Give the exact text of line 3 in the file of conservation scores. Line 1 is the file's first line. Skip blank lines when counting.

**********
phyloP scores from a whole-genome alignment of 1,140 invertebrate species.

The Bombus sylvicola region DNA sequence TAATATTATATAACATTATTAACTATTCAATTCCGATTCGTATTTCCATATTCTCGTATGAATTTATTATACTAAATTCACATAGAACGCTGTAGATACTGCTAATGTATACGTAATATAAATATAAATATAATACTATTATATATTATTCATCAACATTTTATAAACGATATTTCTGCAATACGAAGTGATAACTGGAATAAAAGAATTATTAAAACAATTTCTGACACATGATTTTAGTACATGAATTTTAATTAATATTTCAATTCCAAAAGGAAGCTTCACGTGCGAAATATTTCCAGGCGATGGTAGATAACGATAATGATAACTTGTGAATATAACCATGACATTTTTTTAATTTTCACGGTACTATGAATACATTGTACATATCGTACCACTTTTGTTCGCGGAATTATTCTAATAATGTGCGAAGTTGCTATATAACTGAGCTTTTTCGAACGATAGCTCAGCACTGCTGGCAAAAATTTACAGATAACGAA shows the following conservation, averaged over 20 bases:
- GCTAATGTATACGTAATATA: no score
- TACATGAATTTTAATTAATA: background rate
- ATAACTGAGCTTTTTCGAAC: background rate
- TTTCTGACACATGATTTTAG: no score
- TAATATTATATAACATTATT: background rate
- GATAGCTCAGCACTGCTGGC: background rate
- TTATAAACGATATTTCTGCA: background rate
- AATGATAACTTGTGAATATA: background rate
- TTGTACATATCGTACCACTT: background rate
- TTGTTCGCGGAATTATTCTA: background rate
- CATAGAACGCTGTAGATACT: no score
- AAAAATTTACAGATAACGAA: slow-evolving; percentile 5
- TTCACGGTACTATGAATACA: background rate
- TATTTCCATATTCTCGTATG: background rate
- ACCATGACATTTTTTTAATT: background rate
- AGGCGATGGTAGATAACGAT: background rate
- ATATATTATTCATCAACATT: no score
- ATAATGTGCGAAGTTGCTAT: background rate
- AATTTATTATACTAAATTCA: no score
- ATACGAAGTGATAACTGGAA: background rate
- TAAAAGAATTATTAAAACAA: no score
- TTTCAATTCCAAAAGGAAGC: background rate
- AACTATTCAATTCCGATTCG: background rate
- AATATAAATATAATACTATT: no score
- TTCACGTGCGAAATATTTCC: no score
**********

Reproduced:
- GCTAATGTATACGTAATATA: no score